Body Scripts (2015) are a series of framed works on paper, pages from the English translation of Alberto Moravia’s novel Il desprezzo (The Ghost at Noon), which served as the basis for Jean-Luc Godard’s Le Mépris (Contempt). However, only the pages of the narrative that focus on the female protagonist are present, those passages further highlighted by their surrounding sentences having been over-painted, and thus blocked out, by turquoise paint, producing monochrome blocks whose geometry recalls architectural floor plans. The condensation of the novel’s descriptions of the woman protagonist’s body form a “script” for the performance of the female figure featured in the related work, The Noon Complex, furthering the work’s engagement with presence and absence, adaptation and removal.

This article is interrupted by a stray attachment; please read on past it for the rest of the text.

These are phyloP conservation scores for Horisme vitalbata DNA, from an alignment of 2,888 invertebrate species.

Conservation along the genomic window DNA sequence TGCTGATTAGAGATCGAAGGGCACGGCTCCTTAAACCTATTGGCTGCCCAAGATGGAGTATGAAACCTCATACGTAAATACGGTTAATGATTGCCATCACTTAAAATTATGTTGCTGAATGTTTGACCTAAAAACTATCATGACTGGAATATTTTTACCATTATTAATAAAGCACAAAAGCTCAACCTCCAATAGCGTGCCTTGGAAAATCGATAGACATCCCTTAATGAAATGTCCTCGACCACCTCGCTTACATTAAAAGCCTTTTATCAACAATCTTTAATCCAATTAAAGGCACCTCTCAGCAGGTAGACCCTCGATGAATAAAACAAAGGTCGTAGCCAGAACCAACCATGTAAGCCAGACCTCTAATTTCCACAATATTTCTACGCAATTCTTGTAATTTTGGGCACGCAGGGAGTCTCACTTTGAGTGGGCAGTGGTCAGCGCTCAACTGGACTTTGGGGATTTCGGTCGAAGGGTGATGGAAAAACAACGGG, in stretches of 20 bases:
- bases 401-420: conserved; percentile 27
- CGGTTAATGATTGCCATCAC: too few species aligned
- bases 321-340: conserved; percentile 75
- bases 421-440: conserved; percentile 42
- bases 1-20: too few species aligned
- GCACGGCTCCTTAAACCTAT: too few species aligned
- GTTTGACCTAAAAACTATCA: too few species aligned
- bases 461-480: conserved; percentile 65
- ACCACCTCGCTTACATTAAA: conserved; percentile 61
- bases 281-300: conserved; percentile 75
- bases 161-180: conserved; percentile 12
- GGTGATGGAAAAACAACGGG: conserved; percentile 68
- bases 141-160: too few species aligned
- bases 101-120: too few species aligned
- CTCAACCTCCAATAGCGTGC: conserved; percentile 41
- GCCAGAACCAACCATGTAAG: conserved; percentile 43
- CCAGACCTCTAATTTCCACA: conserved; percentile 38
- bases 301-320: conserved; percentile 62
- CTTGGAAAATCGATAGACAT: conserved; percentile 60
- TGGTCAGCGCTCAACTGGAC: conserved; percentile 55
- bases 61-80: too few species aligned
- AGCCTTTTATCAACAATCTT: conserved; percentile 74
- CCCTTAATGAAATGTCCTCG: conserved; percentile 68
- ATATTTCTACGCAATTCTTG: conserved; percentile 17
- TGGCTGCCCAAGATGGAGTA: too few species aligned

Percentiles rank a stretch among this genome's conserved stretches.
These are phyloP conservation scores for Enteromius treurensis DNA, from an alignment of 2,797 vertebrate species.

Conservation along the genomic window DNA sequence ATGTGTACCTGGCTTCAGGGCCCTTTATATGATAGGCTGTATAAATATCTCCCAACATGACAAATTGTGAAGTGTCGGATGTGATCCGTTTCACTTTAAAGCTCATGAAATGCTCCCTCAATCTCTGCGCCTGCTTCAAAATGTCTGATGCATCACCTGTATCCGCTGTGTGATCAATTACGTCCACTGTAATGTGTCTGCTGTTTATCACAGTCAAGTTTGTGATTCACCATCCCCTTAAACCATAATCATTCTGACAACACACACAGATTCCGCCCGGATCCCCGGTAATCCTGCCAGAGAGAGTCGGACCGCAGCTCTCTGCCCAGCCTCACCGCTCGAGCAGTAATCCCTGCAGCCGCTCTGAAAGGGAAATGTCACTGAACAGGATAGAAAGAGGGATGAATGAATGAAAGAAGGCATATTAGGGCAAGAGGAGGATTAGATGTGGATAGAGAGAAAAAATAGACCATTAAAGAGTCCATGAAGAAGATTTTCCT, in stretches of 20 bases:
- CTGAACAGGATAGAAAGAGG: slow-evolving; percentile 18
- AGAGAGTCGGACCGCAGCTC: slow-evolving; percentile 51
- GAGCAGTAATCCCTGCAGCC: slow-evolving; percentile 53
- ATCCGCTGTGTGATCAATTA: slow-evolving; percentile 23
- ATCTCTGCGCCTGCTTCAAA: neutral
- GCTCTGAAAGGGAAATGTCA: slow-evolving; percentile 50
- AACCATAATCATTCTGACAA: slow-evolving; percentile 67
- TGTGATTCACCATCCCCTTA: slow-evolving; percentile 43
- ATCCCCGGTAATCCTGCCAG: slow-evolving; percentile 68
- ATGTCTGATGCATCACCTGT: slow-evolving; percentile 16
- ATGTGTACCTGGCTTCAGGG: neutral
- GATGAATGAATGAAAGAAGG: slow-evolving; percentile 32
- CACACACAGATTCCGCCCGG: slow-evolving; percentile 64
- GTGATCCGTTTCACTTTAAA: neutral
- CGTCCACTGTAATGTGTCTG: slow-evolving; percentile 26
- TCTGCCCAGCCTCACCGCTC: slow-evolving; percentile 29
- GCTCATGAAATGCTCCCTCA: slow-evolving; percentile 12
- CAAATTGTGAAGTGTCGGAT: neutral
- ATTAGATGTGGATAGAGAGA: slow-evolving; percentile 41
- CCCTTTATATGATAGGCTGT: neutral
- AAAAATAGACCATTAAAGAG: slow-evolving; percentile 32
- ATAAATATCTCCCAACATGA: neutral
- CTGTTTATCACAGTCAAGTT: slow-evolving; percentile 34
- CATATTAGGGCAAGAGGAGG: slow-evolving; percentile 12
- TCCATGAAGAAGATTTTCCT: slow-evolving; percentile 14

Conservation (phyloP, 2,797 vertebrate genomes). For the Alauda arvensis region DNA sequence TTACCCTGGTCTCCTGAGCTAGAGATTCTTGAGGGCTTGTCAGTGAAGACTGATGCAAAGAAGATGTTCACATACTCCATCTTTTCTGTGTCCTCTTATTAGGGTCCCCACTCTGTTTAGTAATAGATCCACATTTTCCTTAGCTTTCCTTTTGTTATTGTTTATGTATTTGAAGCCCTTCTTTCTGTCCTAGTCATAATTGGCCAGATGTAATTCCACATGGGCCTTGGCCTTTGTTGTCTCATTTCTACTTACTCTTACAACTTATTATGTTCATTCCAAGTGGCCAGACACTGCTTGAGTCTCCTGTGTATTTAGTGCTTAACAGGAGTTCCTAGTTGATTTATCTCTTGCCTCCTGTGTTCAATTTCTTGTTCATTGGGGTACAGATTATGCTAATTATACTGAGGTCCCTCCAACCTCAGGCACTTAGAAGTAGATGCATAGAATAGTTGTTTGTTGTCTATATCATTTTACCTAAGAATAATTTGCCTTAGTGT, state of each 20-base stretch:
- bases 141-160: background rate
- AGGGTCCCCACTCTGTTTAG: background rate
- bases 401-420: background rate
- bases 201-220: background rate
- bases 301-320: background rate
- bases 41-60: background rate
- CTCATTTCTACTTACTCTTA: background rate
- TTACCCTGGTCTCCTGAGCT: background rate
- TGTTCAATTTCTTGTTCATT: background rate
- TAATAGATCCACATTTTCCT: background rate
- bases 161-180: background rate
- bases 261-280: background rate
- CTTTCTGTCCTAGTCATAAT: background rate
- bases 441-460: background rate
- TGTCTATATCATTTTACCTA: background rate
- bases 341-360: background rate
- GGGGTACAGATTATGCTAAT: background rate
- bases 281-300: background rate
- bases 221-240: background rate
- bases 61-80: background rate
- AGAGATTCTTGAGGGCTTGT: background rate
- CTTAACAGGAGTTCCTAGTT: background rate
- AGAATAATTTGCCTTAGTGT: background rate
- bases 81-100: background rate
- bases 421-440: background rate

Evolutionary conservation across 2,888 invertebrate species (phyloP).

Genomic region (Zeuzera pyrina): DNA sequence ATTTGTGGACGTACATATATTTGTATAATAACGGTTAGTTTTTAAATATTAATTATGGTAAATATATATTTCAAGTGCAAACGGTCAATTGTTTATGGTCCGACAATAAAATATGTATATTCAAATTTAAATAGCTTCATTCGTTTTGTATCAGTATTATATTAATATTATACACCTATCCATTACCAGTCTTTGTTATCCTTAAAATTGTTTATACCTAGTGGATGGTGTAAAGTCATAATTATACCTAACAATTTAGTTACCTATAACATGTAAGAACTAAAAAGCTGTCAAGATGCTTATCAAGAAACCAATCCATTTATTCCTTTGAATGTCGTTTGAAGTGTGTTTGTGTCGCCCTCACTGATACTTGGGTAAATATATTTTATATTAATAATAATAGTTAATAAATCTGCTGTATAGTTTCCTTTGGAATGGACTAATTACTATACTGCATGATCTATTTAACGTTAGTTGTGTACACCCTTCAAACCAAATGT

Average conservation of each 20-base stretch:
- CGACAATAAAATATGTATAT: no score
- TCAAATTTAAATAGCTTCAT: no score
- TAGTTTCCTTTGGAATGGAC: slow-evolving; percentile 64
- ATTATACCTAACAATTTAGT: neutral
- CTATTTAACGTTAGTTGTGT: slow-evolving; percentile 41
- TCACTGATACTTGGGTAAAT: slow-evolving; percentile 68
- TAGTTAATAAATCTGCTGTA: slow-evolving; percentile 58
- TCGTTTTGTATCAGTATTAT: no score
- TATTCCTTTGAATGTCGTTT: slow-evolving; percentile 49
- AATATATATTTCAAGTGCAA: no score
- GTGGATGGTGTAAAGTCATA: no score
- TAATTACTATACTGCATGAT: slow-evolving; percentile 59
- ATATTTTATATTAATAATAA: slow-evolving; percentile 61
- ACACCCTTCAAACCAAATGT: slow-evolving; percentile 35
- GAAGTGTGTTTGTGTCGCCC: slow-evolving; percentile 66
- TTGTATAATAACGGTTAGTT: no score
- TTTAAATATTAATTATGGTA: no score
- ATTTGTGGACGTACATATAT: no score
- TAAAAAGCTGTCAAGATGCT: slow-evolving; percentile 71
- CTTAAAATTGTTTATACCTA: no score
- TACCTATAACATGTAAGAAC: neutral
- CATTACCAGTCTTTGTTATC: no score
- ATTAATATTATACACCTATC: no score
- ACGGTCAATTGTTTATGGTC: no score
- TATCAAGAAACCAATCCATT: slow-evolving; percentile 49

The turquoise paint color is a custom mix of the average color of the sea, the medium through which Bardot’s body moves, over time, in the digital transfer of the original cinemascope film.
Part of a constellation of works ranging from video installation, slide projection and performance to works on paper, each in turn taking on Godard’s film through its main location— the Villa Malaparte on Capri—and the figure of the female protagonist, Camille, played by Brigitte Bardot. The network of the adaptations and associations elicits questions about economies of authorship and gender as well as the relationship between objects, cinematographic and architectonic space.